OP: Fancy Ices
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Smith Settle, 1999. Hardcover. Fine, issued without jacket. Numbered limited edition of 300.
Agnes Bertha Marshall, best known as Mrs. A. B. Marshall (1852–1905) was one of the truly remarkable women of late Victorian Britain. A seemingly tireless food entrepreneur, she founded a cooking school, wrote several cookbooks, and was a lecturer, inventor, manufacturer, importer, and more.
She is most remembered for her contribution to the making and popularizing of frozen desserts. Her encyclopedic Mrs. Marshall’s Book of Cookery (1888) contains the first known reference to the ice cream cone, and she is credited as the first to suggest using liquid nitrogen in the freezing process.
But it is her two books dedicated to the subject, The Book of Ices (1885) and Fancy Ices (1894), that made Mrs. Marshall a household name. The latter book, which we offer here, includes all varieties of frozen desserts—bombes, puddings, souffles, mousses, and sorbets. No upper-class Victorian fête could be complete without:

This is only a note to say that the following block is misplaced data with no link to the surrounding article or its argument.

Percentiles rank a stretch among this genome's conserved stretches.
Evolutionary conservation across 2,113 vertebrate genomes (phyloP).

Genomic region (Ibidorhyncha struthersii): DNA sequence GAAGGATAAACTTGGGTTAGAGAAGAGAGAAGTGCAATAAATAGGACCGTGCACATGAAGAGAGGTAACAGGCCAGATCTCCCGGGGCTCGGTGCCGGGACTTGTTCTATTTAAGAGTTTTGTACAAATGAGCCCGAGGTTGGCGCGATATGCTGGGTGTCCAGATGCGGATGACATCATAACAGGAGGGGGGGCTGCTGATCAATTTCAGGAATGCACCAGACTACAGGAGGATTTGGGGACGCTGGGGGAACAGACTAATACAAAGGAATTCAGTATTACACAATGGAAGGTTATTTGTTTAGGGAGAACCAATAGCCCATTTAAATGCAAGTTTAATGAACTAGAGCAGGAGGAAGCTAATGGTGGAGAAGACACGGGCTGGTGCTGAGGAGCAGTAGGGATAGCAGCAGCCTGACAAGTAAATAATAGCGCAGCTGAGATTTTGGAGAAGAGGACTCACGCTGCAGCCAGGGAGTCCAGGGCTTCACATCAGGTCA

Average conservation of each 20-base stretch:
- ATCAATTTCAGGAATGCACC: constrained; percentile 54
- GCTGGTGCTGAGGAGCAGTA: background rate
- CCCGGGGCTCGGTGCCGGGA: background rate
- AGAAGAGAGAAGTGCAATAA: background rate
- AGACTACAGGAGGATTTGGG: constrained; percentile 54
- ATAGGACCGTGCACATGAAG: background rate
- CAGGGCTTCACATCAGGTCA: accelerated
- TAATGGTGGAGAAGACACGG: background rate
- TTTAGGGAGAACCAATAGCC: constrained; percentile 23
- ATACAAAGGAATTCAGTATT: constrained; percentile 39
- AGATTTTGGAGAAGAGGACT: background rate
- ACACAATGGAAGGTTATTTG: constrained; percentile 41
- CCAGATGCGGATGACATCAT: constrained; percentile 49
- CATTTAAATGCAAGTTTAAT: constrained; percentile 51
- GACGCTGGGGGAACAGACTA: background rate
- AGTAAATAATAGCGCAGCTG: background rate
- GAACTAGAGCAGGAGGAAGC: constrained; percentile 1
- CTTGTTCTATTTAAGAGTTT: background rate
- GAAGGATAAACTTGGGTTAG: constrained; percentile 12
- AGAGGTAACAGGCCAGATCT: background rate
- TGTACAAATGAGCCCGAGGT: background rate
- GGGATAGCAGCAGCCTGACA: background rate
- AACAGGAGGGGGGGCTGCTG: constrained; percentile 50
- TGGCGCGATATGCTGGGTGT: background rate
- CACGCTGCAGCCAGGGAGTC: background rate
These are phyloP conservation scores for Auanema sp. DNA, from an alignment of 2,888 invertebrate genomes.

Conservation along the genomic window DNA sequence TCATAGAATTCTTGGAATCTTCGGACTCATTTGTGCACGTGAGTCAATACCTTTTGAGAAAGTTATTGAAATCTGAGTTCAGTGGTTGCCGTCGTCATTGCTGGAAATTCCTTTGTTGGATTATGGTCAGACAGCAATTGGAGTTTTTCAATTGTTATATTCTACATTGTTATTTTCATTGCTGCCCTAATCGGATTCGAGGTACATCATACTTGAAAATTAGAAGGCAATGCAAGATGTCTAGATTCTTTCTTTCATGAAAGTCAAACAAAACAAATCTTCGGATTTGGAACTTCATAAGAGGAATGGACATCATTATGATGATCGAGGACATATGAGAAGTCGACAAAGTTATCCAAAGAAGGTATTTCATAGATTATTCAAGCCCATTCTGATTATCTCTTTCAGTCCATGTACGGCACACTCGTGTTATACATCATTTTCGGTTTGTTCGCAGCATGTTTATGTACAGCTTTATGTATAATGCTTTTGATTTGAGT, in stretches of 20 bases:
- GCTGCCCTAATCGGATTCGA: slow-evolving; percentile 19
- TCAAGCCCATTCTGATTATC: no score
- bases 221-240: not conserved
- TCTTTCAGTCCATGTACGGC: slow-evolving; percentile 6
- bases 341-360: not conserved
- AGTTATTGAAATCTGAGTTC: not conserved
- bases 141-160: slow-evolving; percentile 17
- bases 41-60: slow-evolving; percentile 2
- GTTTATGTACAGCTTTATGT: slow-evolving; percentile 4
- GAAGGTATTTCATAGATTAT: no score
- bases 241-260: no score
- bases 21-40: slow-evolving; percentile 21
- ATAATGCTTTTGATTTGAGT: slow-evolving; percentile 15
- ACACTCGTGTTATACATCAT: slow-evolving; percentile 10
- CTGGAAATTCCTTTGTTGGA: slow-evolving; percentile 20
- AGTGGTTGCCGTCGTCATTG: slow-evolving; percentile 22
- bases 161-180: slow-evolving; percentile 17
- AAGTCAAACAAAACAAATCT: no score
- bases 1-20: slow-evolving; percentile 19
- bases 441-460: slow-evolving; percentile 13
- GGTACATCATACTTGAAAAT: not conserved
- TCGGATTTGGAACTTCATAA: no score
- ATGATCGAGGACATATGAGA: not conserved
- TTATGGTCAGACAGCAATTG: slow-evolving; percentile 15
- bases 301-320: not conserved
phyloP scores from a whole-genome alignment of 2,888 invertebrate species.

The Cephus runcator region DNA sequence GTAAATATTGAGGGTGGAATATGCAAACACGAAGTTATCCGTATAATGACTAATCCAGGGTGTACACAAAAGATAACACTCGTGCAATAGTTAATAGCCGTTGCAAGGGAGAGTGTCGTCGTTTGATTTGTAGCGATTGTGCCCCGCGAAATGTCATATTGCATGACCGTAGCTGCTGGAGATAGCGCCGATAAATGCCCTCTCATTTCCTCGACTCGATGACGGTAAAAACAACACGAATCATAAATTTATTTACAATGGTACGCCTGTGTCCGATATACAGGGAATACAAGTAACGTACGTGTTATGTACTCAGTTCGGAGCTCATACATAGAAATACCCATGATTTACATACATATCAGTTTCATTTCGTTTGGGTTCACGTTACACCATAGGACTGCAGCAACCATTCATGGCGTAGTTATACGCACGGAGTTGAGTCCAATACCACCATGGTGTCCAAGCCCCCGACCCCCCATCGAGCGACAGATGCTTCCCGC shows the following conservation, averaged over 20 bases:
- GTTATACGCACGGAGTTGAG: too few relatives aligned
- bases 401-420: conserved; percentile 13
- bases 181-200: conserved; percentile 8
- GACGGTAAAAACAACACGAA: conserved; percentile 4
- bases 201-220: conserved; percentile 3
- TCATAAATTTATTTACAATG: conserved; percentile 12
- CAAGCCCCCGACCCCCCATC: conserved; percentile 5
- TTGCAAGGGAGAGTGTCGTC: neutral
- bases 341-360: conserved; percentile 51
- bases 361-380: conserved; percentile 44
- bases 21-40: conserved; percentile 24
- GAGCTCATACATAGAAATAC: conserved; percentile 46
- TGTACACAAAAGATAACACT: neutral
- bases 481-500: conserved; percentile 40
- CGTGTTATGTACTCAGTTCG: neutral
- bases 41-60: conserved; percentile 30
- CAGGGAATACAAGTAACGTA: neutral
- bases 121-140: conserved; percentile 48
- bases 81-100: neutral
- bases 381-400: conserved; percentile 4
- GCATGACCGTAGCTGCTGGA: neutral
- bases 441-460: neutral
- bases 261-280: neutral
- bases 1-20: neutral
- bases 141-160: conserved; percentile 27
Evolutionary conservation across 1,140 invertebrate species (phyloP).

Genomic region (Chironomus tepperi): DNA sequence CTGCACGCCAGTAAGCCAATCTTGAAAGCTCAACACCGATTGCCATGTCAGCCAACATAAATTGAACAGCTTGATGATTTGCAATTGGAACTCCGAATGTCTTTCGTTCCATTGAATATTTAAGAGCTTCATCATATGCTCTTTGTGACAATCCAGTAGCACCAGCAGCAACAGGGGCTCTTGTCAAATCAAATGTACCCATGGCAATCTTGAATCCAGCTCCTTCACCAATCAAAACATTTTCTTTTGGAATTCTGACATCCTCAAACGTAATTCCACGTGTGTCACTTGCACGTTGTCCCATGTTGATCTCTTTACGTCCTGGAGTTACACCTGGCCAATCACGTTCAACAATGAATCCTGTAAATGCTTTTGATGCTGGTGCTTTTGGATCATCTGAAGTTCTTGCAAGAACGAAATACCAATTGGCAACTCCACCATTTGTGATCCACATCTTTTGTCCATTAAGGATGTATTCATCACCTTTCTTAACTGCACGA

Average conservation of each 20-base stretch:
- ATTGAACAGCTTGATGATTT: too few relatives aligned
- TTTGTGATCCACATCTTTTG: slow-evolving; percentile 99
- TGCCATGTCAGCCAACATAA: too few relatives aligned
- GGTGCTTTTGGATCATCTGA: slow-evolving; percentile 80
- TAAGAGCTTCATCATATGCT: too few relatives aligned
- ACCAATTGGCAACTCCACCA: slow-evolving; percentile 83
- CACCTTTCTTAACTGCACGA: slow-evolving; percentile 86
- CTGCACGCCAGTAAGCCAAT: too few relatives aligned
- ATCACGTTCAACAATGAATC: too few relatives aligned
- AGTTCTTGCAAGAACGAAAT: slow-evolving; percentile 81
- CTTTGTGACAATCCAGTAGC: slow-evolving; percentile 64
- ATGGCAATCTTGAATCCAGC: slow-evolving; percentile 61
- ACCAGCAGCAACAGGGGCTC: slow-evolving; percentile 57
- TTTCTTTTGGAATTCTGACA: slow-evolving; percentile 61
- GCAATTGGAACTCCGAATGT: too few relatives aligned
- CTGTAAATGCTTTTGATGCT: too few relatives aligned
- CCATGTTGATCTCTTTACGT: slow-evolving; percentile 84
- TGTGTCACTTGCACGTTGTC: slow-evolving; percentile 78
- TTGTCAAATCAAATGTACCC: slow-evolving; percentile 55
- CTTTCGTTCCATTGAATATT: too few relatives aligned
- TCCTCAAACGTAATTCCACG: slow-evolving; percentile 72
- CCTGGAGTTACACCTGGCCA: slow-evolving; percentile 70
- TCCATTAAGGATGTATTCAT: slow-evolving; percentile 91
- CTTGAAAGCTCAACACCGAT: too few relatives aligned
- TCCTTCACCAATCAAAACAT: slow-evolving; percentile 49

- A Parisian cucumber cream—pistachio and angelica folded into sherbet and frozen in a cucumber-shaped mold, served over nougat
- Individual servings of coffee ice served in “fancy cups,” ideal for “tennis parties, etc.”
- A souffle of red gooseberry, raspberry, and currant puree, flavored with claret and maraschino syrup
- Strawberry mousse lined with frozen pistachio custard and filled with strawberry compote
Thirty pages of illustrated advertisements, most of which are for Marshall’s own products and inventions (which are also called for in the recipes), can be found in the back material and make for enjoyable browsing.This handsome facsimile was printed and bound for former East Sussex bookseller Liz Seeber in a limited edition of 300 in 1999. It is hand numbered and bound in royal blue cloth, the cover title and image illustrated in silver, mimicking the design of the original self-published edition. Fine, issued without dust jacket.